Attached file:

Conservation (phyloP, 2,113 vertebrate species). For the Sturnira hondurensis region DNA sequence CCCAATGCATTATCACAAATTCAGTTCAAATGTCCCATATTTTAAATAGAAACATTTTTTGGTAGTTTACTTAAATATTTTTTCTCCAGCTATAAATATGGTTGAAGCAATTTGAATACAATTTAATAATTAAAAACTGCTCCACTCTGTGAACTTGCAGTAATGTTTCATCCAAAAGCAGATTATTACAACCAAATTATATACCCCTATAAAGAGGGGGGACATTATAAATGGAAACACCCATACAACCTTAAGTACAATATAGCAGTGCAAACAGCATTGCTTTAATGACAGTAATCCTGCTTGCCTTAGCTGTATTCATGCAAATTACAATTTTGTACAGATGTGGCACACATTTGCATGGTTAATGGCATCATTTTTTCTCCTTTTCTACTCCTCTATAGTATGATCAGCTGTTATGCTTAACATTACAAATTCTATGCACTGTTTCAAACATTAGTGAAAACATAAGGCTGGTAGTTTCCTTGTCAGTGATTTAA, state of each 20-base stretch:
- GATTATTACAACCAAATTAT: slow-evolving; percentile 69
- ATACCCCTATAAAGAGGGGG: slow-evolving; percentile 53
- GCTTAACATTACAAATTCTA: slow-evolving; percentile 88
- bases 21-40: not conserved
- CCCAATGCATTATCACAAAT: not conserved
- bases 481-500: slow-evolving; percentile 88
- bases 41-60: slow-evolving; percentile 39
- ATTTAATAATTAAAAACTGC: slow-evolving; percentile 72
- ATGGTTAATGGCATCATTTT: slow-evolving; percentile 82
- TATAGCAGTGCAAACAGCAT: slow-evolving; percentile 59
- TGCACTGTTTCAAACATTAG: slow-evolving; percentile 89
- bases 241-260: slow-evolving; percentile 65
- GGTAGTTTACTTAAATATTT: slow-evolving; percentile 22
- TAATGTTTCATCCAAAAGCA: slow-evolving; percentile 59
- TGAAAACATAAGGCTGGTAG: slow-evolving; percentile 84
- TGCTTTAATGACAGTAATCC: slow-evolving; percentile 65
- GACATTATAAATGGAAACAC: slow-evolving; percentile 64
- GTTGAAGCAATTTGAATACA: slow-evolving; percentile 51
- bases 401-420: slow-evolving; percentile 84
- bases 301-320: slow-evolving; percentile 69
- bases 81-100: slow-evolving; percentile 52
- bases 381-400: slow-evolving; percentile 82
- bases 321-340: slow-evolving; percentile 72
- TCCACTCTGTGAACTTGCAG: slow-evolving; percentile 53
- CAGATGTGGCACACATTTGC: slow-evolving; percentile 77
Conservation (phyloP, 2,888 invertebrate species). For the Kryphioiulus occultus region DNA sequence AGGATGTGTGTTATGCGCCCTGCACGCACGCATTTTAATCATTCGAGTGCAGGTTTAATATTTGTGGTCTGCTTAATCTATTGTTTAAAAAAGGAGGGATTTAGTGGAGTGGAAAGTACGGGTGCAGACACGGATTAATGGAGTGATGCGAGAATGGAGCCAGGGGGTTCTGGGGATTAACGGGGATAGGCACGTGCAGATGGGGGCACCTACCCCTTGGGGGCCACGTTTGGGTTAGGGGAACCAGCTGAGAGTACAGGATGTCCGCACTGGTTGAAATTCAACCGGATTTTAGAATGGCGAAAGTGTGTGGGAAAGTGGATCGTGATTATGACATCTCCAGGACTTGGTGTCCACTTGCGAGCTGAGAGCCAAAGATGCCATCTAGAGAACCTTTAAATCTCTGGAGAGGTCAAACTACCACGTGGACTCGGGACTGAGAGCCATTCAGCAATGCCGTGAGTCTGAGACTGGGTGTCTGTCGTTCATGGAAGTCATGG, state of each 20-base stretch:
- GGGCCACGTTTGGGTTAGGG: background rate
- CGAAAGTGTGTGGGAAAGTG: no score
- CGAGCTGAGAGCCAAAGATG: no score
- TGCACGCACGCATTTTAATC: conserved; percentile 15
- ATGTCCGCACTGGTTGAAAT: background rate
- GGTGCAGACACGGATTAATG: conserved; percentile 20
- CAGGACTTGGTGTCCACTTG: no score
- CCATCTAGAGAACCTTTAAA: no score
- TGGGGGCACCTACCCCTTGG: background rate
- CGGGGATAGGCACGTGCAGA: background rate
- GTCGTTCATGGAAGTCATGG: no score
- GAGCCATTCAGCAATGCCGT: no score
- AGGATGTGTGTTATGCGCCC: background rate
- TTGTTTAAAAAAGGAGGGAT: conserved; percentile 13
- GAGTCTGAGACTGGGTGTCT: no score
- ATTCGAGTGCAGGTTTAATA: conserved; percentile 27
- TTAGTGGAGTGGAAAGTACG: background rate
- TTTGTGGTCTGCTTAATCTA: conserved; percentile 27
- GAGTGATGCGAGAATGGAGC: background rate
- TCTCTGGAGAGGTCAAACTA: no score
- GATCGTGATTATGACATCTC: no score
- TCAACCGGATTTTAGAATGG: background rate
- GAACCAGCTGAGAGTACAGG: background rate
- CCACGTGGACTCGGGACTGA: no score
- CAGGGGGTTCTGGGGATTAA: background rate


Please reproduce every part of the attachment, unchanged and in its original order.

Conservation (phyloP, 2,113 vertebrate species). For the Sturnira hondurensis region DNA sequence CCCAATGCATTATCACAAATTCAGTTCAAATGTCCCATATTTTAAATAGAAACATTTTTTGGTAGTTTACTTAAATATTTTTTCTCCAGCTATAAATATGGTTGAAGCAATTTGAATACAATTTAATAATTAAAAACTGCTCCACTCTGTGAACTTGCAGTAATGTTTCATCCAAAAGCAGATTATTACAACCAAATTATATACCCCTATAAAGAGGGGGGACATTATAAATGGAAACACCCATACAACCTTAAGTACAATATAGCAGTGCAAACAGCATTGCTTTAATGACAGTAATCCTGCTTGCCTTAGCTGTATTCATGCAAATTACAATTTTGTACAGATGTGGCACACATTTGCATGGTTAATGGCATCATTTTTTCTCCTTTTCTACTCCTCTATAGTATGATCAGCTGTTATGCTTAACATTACAAATTCTATGCACTGTTTCAAACATTAGTGAAAACATAAGGCTGGTAGTTTCCTTGTCAGTGATTTAA, state of each 20-base stretch:
- GATTATTACAACCAAATTAT: slow-evolving; percentile 69
- ATACCCCTATAAAGAGGGGG: slow-evolving; percentile 53
- GCTTAACATTACAAATTCTA: slow-evolving; percentile 88
- bases 21-40: not conserved
- CCCAATGCATTATCACAAAT: not conserved
- bases 481-500: slow-evolving; percentile 88
- bases 41-60: slow-evolving; percentile 39
- ATTTAATAATTAAAAACTGC: slow-evolving; percentile 72
- ATGGTTAATGGCATCATTTT: slow-evolving; percentile 82
- TATAGCAGTGCAAACAGCAT: slow-evolving; percentile 59
- TGCACTGTTTCAAACATTAG: slow-evolving; percentile 89
- bases 241-260: slow-evolving; percentile 65
- GGTAGTTTACTTAAATATTT: slow-evolving; percentile 22
- TAATGTTTCATCCAAAAGCA: slow-evolving; percentile 59
- TGAAAACATAAGGCTGGTAG: slow-evolving; percentile 84
- TGCTTTAATGACAGTAATCC: slow-evolving; percentile 65
- GACATTATAAATGGAAACAC: slow-evolving; percentile 64
- GTTGAAGCAATTTGAATACA: slow-evolving; percentile 51
- bases 401-420: slow-evolving; percentile 84
- bases 301-320: slow-evolving; percentile 69
- bases 81-100: slow-evolving; percentile 52
- bases 381-400: slow-evolving; percentile 82
- bases 321-340: slow-evolving; percentile 72
- TCCACTCTGTGAACTTGCAG: slow-evolving; percentile 53
- CAGATGTGGCACACATTTGC: slow-evolving; percentile 77
Conservation (phyloP, 2,888 invertebrate species). For the Kryphioiulus occultus region DNA sequence AGGATGTGTGTTATGCGCCCTGCACGCACGCATTTTAATCATTCGAGTGCAGGTTTAATATTTGTGGTCTGCTTAATCTATTGTTTAAAAAAGGAGGGATTTAGTGGAGTGGAAAGTACGGGTGCAGACACGGATTAATGGAGTGATGCGAGAATGGAGCCAGGGGGTTCTGGGGATTAACGGGGATAGGCACGTGCAGATGGGGGCACCTACCCCTTGGGGGCCACGTTTGGGTTAGGGGAACCAGCTGAGAGTACAGGATGTCCGCACTGGTTGAAATTCAACCGGATTTTAGAATGGCGAAAGTGTGTGGGAAAGTGGATCGTGATTATGACATCTCCAGGACTTGGTGTCCACTTGCGAGCTGAGAGCCAAAGATGCCATCTAGAGAACCTTTAAATCTCTGGAGAGGTCAAACTACCACGTGGACTCGGGACTGAGAGCCATTCAGCAATGCCGTGAGTCTGAGACTGGGTGTCTGTCGTTCATGGAAGTCATGG, state of each 20-base stretch:
- GGGCCACGTTTGGGTTAGGG: background rate
- CGAAAGTGTGTGGGAAAGTG: no score
- CGAGCTGAGAGCCAAAGATG: no score
- TGCACGCACGCATTTTAATC: conserved; percentile 15
- ATGTCCGCACTGGTTGAAAT: background rate
- GGTGCAGACACGGATTAATG: conserved; percentile 20
- CAGGACTTGGTGTCCACTTG: no score
- CCATCTAGAGAACCTTTAAA: no score
- TGGGGGCACCTACCCCTTGG: background rate
- CGGGGATAGGCACGTGCAGA: background rate
- GTCGTTCATGGAAGTCATGG: no score
- GAGCCATTCAGCAATGCCGT: no score
- AGGATGTGTGTTATGCGCCC: background rate
- TTGTTTAAAAAAGGAGGGAT: conserved; percentile 13
- GAGTCTGAGACTGGGTGTCT: no score
- ATTCGAGTGCAGGTTTAATA: conserved; percentile 27
- TTAGTGGAGTGGAAAGTACG: background rate
- TTTGTGGTCTGCTTAATCTA: conserved; percentile 27
- GAGTGATGCGAGAATGGAGC: background rate
- TCTCTGGAGAGGTCAAACTA: no score
- GATCGTGATTATGACATCTC: no score
- TCAACCGGATTTTAGAATGG: background rate
- GAACCAGCTGAGAGTACAGG: background rate
- CCACGTGGACTCGGGACTGA: no score
- CAGGGGGTTCTGGGGATTAA: background rate